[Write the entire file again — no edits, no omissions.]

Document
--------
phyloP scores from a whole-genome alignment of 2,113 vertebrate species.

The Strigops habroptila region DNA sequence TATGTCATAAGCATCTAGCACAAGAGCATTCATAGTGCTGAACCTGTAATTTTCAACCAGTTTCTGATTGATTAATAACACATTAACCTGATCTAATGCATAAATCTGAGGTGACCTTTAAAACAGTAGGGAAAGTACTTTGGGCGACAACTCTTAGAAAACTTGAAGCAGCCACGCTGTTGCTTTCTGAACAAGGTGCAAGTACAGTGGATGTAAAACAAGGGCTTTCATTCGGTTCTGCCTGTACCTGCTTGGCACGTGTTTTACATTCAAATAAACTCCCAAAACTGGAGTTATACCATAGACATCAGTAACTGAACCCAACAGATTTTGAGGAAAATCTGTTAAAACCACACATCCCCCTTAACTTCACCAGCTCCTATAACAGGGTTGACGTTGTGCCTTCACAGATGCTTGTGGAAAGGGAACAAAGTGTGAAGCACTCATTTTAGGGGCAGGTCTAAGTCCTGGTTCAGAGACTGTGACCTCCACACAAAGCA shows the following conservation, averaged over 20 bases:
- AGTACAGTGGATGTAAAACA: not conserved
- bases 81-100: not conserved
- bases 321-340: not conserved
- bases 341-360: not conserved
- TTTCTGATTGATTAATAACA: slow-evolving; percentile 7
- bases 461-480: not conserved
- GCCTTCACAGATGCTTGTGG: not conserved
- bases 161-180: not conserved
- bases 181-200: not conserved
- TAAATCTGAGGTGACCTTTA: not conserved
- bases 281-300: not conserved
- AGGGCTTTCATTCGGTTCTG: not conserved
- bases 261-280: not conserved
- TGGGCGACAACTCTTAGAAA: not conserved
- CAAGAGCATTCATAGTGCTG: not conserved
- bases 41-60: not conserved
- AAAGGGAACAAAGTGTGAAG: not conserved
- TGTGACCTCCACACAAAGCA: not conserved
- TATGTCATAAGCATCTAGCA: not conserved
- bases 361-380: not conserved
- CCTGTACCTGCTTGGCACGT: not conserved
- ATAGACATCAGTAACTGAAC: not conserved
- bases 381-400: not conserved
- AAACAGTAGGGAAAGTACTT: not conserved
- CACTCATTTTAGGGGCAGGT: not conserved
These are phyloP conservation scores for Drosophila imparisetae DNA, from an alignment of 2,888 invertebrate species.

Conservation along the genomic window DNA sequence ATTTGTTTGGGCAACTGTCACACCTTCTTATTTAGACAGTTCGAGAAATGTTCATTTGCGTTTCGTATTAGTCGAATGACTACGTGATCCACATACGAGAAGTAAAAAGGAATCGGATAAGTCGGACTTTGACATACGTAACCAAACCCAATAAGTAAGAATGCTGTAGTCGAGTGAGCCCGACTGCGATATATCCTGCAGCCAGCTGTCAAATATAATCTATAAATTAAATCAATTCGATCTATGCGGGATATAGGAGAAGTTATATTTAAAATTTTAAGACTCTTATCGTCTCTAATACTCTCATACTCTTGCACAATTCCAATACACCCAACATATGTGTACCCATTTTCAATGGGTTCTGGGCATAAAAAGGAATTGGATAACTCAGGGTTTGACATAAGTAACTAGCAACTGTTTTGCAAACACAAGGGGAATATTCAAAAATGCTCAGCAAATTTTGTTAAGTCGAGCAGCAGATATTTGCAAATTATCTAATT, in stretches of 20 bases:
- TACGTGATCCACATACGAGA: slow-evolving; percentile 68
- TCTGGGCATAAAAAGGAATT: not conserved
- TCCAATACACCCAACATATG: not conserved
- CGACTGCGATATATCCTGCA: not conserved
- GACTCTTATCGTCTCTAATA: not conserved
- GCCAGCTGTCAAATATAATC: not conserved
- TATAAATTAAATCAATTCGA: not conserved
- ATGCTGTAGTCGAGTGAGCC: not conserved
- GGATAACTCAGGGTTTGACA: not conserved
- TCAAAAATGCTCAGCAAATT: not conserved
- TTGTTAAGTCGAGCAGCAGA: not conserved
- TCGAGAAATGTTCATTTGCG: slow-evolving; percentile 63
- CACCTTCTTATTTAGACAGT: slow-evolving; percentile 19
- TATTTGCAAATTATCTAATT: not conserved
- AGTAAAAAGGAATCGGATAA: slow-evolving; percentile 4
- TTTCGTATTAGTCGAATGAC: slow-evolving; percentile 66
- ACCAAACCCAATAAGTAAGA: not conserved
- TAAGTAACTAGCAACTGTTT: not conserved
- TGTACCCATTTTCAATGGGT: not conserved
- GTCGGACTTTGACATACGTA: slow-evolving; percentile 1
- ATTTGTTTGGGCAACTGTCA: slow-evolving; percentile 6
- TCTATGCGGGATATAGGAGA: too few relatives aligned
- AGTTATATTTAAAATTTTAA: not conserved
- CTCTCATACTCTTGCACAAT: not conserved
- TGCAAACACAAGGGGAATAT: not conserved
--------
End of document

phyloP scores from a whole-genome alignment of 2,113 vertebrate species.

The Strigops habroptila region DNA sequence TATGTCATAAGCATCTAGCACAAGAGCATTCATAGTGCTGAACCTGTAATTTTCAACCAGTTTCTGATTGATTAATAACACATTAACCTGATCTAATGCATAAATCTGAGGTGACCTTTAAAACAGTAGGGAAAGTACTTTGGGCGACAACTCTTAGAAAACTTGAAGCAGCCACGCTGTTGCTTTCTGAACAAGGTGCAAGTACAGTGGATGTAAAACAAGGGCTTTCATTCGGTTCTGCCTGTACCTGCTTGGCACGTGTTTTACATTCAAATAAACTCCCAAAACTGGAGTTATACCATAGACATCAGTAACTGAACCCAACAGATTTTGAGGAAAATCTGTTAAAACCACACATCCCCCTTAACTTCACCAGCTCCTATAACAGGGTTGACGTTGTGCCTTCACAGATGCTTGTGGAAAGGGAACAAAGTGTGAAGCACTCATTTTAGGGGCAGGTCTAAGTCCTGGTTCAGAGACTGTGACCTCCACACAAAGCA shows the following conservation, averaged over 20 bases:
- AGTACAGTGGATGTAAAACA: not conserved
- bases 81-100: not conserved
- bases 321-340: not conserved
- bases 341-360: not conserved
- TTTCTGATTGATTAATAACA: slow-evolving; percentile 7
- bases 461-480: not conserved
- GCCTTCACAGATGCTTGTGG: not conserved
- bases 161-180: not conserved
- bases 181-200: not conserved
- TAAATCTGAGGTGACCTTTA: not conserved
- bases 281-300: not conserved
- AGGGCTTTCATTCGGTTCTG: not conserved
- bases 261-280: not conserved
- TGGGCGACAACTCTTAGAAA: not conserved
- CAAGAGCATTCATAGTGCTG: not conserved
- bases 41-60: not conserved
- AAAGGGAACAAAGTGTGAAG: not conserved
- TGTGACCTCCACACAAAGCA: not conserved
- TATGTCATAAGCATCTAGCA: not conserved
- bases 361-380: not conserved
- CCTGTACCTGCTTGGCACGT: not conserved
- ATAGACATCAGTAACTGAAC: not conserved
- bases 381-400: not conserved
- AAACAGTAGGGAAAGTACTT: not conserved
- CACTCATTTTAGGGGCAGGT: not conserved
These are phyloP conservation scores for Drosophila imparisetae DNA, from an alignment of 2,888 invertebrate species.

Conservation along the genomic window DNA sequence ATTTGTTTGGGCAACTGTCACACCTTCTTATTTAGACAGTTCGAGAAATGTTCATTTGCGTTTCGTATTAGTCGAATGACTACGTGATCCACATACGAGAAGTAAAAAGGAATCGGATAAGTCGGACTTTGACATACGTAACCAAACCCAATAAGTAAGAATGCTGTAGTCGAGTGAGCCCGACTGCGATATATCCTGCAGCCAGCTGTCAAATATAATCTATAAATTAAATCAATTCGATCTATGCGGGATATAGGAGAAGTTATATTTAAAATTTTAAGACTCTTATCGTCTCTAATACTCTCATACTCTTGCACAATTCCAATACACCCAACATATGTGTACCCATTTTCAATGGGTTCTGGGCATAAAAAGGAATTGGATAACTCAGGGTTTGACATAAGTAACTAGCAACTGTTTTGCAAACACAAGGGGAATATTCAAAAATGCTCAGCAAATTTTGTTAAGTCGAGCAGCAGATATTTGCAAATTATCTAATT, in stretches of 20 bases:
- TACGTGATCCACATACGAGA: slow-evolving; percentile 68
- TCTGGGCATAAAAAGGAATT: not conserved
- TCCAATACACCCAACATATG: not conserved
- CGACTGCGATATATCCTGCA: not conserved
- GACTCTTATCGTCTCTAATA: not conserved
- GCCAGCTGTCAAATATAATC: not conserved
- TATAAATTAAATCAATTCGA: not conserved
- ATGCTGTAGTCGAGTGAGCC: not conserved
- GGATAACTCAGGGTTTGACA: not conserved
- TCAAAAATGCTCAGCAAATT: not conserved
- TTGTTAAGTCGAGCAGCAGA: not conserved
- TCGAGAAATGTTCATTTGCG: slow-evolving; percentile 63
- CACCTTCTTATTTAGACAGT: slow-evolving; percentile 19
- TATTTGCAAATTATCTAATT: not conserved
- AGTAAAAAGGAATCGGATAA: slow-evolving; percentile 4
- TTTCGTATTAGTCGAATGAC: slow-evolving; percentile 66
- ACCAAACCCAATAAGTAAGA: not conserved
- TAAGTAACTAGCAACTGTTT: not conserved
- TGTACCCATTTTCAATGGGT: not conserved
- GTCGGACTTTGACATACGTA: slow-evolving; percentile 1
- ATTTGTTTGGGCAACTGTCA: slow-evolving; percentile 6
- TCTATGCGGGATATAGGAGA: too few relatives aligned
- AGTTATATTTAAAATTTTAA: not conserved
- CTCTCATACTCTTGCACAAT: not conserved
- TGCAAACACAAGGGGAATAT: not conserved